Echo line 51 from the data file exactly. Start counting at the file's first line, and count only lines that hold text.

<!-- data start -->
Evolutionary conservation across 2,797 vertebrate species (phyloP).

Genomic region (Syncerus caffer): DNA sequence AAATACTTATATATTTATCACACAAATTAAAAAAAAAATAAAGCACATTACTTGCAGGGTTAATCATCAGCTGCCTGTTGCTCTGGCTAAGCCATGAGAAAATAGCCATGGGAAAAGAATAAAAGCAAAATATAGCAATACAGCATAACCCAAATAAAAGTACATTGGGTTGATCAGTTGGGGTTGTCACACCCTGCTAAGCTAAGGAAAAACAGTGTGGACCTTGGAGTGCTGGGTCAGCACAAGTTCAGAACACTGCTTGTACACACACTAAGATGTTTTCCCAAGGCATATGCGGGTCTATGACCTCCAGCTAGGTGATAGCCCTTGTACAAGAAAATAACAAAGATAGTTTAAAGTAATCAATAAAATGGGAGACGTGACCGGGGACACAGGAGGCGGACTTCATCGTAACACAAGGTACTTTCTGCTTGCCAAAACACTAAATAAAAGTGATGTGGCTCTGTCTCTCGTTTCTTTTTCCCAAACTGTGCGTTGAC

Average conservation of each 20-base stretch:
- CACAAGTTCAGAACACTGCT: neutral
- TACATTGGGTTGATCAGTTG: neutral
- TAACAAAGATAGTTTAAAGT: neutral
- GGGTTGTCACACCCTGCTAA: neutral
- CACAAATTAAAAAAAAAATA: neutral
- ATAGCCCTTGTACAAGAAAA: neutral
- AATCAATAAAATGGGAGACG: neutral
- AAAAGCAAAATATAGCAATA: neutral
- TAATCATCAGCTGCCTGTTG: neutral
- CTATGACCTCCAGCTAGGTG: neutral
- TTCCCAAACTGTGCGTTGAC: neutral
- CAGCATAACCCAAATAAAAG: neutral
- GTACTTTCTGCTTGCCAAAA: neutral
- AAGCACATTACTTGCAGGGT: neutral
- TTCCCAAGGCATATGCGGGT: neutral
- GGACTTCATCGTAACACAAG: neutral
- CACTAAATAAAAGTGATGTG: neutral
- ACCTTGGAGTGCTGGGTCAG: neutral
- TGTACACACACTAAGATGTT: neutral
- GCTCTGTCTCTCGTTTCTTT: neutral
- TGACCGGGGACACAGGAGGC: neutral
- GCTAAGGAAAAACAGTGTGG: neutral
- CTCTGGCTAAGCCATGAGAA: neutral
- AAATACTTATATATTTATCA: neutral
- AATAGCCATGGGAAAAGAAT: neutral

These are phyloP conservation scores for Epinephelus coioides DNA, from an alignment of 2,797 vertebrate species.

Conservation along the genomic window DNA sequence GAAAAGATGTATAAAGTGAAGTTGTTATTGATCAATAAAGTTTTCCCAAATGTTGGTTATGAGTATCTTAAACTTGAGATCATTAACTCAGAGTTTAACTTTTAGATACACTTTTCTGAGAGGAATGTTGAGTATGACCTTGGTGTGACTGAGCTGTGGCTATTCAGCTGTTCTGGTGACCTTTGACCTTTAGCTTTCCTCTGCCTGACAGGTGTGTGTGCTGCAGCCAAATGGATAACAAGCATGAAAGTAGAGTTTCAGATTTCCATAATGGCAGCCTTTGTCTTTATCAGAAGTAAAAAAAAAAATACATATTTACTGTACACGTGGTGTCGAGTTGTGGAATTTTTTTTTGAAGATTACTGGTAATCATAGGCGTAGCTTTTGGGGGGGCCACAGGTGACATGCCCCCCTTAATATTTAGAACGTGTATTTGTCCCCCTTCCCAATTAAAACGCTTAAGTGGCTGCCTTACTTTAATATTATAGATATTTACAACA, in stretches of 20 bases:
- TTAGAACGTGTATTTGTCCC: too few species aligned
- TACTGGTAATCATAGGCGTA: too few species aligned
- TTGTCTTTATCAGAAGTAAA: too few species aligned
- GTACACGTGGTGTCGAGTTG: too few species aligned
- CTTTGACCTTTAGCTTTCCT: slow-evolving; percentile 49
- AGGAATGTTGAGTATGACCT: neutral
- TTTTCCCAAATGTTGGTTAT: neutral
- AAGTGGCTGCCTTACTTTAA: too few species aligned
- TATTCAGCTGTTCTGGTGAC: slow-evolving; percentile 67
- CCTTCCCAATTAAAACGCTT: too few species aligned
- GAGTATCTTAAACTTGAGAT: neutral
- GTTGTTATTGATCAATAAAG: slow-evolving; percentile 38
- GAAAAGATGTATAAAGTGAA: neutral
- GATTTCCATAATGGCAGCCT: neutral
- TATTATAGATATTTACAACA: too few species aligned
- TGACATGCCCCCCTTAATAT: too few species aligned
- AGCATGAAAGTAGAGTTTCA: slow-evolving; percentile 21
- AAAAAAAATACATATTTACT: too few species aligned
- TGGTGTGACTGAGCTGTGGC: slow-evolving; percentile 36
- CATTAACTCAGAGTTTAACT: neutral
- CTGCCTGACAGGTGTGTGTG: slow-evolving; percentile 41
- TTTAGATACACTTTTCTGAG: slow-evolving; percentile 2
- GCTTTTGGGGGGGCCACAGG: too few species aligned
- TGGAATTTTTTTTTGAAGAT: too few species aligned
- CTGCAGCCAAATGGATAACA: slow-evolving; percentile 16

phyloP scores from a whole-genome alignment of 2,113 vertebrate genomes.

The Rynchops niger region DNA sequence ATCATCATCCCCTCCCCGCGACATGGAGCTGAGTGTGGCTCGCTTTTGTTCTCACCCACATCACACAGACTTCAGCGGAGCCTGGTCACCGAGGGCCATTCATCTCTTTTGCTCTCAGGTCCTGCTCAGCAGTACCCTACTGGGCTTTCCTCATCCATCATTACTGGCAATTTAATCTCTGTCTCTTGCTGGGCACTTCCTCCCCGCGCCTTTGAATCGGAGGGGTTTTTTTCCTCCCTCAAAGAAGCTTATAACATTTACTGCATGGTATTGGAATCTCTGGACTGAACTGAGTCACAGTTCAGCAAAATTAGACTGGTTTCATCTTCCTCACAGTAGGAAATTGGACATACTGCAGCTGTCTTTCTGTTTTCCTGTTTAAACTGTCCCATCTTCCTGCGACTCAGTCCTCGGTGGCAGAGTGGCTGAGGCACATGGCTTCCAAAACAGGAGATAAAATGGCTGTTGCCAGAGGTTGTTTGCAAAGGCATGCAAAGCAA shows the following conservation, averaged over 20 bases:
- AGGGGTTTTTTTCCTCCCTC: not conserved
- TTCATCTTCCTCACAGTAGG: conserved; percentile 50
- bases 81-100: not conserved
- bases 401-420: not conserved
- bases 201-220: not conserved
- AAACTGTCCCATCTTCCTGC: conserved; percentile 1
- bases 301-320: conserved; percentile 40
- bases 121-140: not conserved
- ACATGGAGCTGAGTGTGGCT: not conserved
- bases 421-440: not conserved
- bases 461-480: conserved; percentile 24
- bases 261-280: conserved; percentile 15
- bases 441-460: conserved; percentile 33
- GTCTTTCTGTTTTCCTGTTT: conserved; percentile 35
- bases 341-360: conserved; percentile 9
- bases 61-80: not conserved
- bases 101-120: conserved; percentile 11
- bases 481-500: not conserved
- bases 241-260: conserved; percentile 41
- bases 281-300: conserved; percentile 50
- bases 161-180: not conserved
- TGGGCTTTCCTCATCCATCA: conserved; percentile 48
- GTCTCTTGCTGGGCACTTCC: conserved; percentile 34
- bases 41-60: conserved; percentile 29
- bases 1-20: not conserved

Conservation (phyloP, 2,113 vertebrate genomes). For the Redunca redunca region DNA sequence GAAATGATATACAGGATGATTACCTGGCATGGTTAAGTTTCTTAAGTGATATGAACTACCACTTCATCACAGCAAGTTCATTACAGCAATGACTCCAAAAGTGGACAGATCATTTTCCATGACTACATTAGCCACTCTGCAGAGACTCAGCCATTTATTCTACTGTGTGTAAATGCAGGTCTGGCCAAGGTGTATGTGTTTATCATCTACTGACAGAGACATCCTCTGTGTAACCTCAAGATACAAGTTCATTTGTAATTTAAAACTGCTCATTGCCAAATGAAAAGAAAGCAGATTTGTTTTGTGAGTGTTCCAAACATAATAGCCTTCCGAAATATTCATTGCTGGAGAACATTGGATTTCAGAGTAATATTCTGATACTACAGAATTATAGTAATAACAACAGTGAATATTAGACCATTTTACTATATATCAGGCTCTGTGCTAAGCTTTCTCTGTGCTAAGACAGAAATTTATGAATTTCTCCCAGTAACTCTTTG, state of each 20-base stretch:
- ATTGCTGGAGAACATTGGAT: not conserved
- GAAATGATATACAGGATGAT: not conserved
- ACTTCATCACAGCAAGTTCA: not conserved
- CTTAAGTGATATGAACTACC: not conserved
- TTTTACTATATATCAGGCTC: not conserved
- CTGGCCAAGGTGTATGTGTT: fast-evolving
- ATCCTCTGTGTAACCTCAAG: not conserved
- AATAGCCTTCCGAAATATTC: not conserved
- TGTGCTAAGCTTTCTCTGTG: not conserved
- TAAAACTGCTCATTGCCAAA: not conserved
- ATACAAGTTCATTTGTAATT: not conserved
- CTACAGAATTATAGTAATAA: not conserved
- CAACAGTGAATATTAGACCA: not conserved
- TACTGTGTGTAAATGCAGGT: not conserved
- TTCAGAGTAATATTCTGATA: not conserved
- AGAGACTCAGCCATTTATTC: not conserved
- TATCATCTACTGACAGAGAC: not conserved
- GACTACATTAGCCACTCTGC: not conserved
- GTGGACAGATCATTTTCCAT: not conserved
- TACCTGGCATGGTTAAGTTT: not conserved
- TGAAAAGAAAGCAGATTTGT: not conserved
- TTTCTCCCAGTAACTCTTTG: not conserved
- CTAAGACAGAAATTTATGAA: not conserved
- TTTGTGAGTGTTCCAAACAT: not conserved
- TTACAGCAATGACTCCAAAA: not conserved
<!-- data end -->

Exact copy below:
- CTGCCTGACAGGTGTGTGTG: slow-evolving; percentile 41